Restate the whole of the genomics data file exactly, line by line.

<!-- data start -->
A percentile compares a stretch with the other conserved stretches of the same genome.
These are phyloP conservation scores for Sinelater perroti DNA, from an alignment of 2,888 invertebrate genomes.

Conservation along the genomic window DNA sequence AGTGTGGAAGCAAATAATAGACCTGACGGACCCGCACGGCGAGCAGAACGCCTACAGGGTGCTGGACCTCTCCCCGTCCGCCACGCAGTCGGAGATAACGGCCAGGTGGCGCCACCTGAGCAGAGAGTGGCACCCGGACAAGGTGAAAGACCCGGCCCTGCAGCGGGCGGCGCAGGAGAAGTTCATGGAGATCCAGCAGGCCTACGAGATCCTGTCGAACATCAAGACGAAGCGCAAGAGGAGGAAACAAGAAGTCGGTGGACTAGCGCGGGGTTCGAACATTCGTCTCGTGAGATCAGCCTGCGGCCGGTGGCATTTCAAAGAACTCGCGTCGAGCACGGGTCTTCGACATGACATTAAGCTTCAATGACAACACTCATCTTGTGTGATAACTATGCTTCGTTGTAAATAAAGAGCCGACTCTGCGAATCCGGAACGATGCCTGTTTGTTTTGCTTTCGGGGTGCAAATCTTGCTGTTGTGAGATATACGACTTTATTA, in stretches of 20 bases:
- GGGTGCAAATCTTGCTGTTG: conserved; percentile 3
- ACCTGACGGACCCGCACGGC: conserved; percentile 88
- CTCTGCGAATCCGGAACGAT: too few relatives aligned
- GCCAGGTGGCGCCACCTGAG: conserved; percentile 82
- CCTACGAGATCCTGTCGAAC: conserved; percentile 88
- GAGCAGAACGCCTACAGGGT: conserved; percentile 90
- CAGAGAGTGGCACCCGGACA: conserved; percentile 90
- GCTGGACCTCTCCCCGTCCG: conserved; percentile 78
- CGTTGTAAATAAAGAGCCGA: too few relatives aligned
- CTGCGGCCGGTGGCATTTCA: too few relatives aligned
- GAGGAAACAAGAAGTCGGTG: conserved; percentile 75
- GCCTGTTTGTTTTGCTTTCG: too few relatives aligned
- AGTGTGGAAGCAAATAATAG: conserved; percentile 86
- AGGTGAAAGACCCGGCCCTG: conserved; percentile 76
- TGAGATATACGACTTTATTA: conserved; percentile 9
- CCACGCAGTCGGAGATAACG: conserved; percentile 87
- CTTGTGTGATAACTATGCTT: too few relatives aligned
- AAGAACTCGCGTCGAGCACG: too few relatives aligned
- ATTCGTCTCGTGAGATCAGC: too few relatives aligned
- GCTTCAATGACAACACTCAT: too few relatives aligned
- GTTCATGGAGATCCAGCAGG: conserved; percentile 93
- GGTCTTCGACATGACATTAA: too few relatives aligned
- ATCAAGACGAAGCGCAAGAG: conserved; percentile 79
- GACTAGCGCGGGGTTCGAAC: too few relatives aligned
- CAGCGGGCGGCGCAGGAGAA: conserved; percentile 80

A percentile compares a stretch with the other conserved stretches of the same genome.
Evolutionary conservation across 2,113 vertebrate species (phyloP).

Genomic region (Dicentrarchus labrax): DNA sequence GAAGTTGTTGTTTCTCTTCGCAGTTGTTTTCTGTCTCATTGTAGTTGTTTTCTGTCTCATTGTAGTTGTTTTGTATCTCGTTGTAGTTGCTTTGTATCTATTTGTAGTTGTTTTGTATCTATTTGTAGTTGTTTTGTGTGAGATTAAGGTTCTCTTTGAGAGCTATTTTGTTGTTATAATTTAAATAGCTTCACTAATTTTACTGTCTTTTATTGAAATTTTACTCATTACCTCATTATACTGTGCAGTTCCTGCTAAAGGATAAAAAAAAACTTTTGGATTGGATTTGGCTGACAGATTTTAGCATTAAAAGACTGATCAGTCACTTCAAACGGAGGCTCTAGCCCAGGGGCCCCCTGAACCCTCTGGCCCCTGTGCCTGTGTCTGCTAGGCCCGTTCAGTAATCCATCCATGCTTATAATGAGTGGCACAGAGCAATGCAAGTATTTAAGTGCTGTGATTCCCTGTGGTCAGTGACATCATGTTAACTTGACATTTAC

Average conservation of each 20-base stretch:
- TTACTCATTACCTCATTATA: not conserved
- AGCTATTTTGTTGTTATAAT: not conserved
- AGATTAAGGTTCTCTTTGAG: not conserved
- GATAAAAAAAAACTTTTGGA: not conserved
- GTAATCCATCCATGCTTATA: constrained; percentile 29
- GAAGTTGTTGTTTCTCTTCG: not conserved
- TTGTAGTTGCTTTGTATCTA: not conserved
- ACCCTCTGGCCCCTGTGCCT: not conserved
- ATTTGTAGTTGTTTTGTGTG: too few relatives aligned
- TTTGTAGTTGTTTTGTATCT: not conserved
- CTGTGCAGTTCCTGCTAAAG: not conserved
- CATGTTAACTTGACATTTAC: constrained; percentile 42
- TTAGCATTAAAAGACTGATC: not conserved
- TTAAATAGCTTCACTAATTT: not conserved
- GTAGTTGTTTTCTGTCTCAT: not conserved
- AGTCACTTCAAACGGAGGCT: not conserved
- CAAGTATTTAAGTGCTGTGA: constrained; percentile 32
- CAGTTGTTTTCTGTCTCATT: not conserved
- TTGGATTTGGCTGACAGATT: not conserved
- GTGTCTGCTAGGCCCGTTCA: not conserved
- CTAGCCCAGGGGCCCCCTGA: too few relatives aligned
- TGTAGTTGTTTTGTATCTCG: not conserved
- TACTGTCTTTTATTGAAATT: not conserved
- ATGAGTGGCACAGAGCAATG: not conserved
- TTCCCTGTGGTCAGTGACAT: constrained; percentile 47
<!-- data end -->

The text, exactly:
A percentile compares a stretch with the other conserved stretches of the same genome.
These are phyloP conservation scores for Sinelater perroti DNA, from an alignment of 2,888 invertebrate genomes.

Conservation along the genomic window DNA sequence AGTGTGGAAGCAAATAATAGACCTGACGGACCCGCACGGCGAGCAGAACGCCTACAGGGTGCTGGACCTCTCCCCGTCCGCCACGCAGTCGGAGATAACGGCCAGGTGGCGCCACCTGAGCAGAGAGTGGCACCCGGACAAGGTGAAAGACCCGGCCCTGCAGCGGGCGGCGCAGGAGAAGTTCATGGAGATCCAGCAGGCCTACGAGATCCTGTCGAACATCAAGACGAAGCGCAAGAGGAGGAAACAAGAAGTCGGTGGACTAGCGCGGGGTTCGAACATTCGTCTCGTGAGATCAGCCTGCGGCCGGTGGCATTTCAAAGAACTCGCGTCGAGCACGGGTCTTCGACATGACATTAAGCTTCAATGACAACACTCATCTTGTGTGATAACTATGCTTCGTTGTAAATAAAGAGCCGACTCTGCGAATCCGGAACGATGCCTGTTTGTTTTGCTTTCGGGGTGCAAATCTTGCTGTTGTGAGATATACGACTTTATTA, in stretches of 20 bases:
- GGGTGCAAATCTTGCTGTTG: conserved; percentile 3
- ACCTGACGGACCCGCACGGC: conserved; percentile 88
- CTCTGCGAATCCGGAACGAT: too few relatives aligned
- GCCAGGTGGCGCCACCTGAG: conserved; percentile 82
- CCTACGAGATCCTGTCGAAC: conserved; percentile 88
- GAGCAGAACGCCTACAGGGT: conserved; percentile 90
- CAGAGAGTGGCACCCGGACA: conserved; percentile 90
- GCTGGACCTCTCCCCGTCCG: conserved; percentile 78
- CGTTGTAAATAAAGAGCCGA: too few relatives aligned
- CTGCGGCCGGTGGCATTTCA: too few relatives aligned
- GAGGAAACAAGAAGTCGGTG: conserved; percentile 75
- GCCTGTTTGTTTTGCTTTCG: too few relatives aligned
- AGTGTGGAAGCAAATAATAG: conserved; percentile 86
- AGGTGAAAGACCCGGCCCTG: conserved; percentile 76
- TGAGATATACGACTTTATTA: conserved; percentile 9
- CCACGCAGTCGGAGATAACG: conserved; percentile 87
- CTTGTGTGATAACTATGCTT: too few relatives aligned
- AAGAACTCGCGTCGAGCACG: too few relatives aligned
- ATTCGTCTCGTGAGATCAGC: too few relatives aligned
- GCTTCAATGACAACACTCAT: too few relatives aligned
- GTTCATGGAGATCCAGCAGG: conserved; percentile 93
- GGTCTTCGACATGACATTAA: too few relatives aligned
- ATCAAGACGAAGCGCAAGAG: conserved; percentile 79
- GACTAGCGCGGGGTTCGAAC: too few relatives aligned
- CAGCGGGCGGCGCAGGAGAA: conserved; percentile 80

A percentile compares a stretch with the other conserved stretches of the same genome.
Evolutionary conservation across 2,113 vertebrate species (phyloP).

Genomic region (Dicentrarchus labrax): DNA sequence GAAGTTGTTGTTTCTCTTCGCAGTTGTTTTCTGTCTCATTGTAGTTGTTTTCTGTCTCATTGTAGTTGTTTTGTATCTCGTTGTAGTTGCTTTGTATCTATTTGTAGTTGTTTTGTATCTATTTGTAGTTGTTTTGTGTGAGATTAAGGTTCTCTTTGAGAGCTATTTTGTTGTTATAATTTAAATAGCTTCACTAATTTTACTGTCTTTTATTGAAATTTTACTCATTACCTCATTATACTGTGCAGTTCCTGCTAAAGGATAAAAAAAAACTTTTGGATTGGATTTGGCTGACAGATTTTAGCATTAAAAGACTGATCAGTCACTTCAAACGGAGGCTCTAGCCCAGGGGCCCCCTGAACCCTCTGGCCCCTGTGCCTGTGTCTGCTAGGCCCGTTCAGTAATCCATCCATGCTTATAATGAGTGGCACAGAGCAATGCAAGTATTTAAGTGCTGTGATTCCCTGTGGTCAGTGACATCATGTTAACTTGACATTTAC

Average conservation of each 20-base stretch:
- TTACTCATTACCTCATTATA: not conserved
- AGCTATTTTGTTGTTATAAT: not conserved
- AGATTAAGGTTCTCTTTGAG: not conserved
- GATAAAAAAAAACTTTTGGA: not conserved
- GTAATCCATCCATGCTTATA: constrained; percentile 29
- GAAGTTGTTGTTTCTCTTCG: not conserved
- TTGTAGTTGCTTTGTATCTA: not conserved
- ACCCTCTGGCCCCTGTGCCT: not conserved
- ATTTGTAGTTGTTTTGTGTG: too few relatives aligned
- TTTGTAGTTGTTTTGTATCT: not conserved
- CTGTGCAGTTCCTGCTAAAG: not conserved
- CATGTTAACTTGACATTTAC: constrained; percentile 42
- TTAGCATTAAAAGACTGATC: not conserved
- TTAAATAGCTTCACTAATTT: not conserved
- GTAGTTGTTTTCTGTCTCAT: not conserved
- AGTCACTTCAAACGGAGGCT: not conserved
- CAAGTATTTAAGTGCTGTGA: constrained; percentile 32
- CAGTTGTTTTCTGTCTCATT: not conserved
- TTGGATTTGGCTGACAGATT: not conserved
- GTGTCTGCTAGGCCCGTTCA: not conserved
- CTAGCCCAGGGGCCCCCTGA: too few relatives aligned
- TGTAGTTGTTTTGTATCTCG: not conserved
- TACTGTCTTTTATTGAAATT: not conserved
- ATGAGTGGCACAGAGCAATG: not conserved
- TTCCCTGTGGTCAGTGACAT: constrained; percentile 47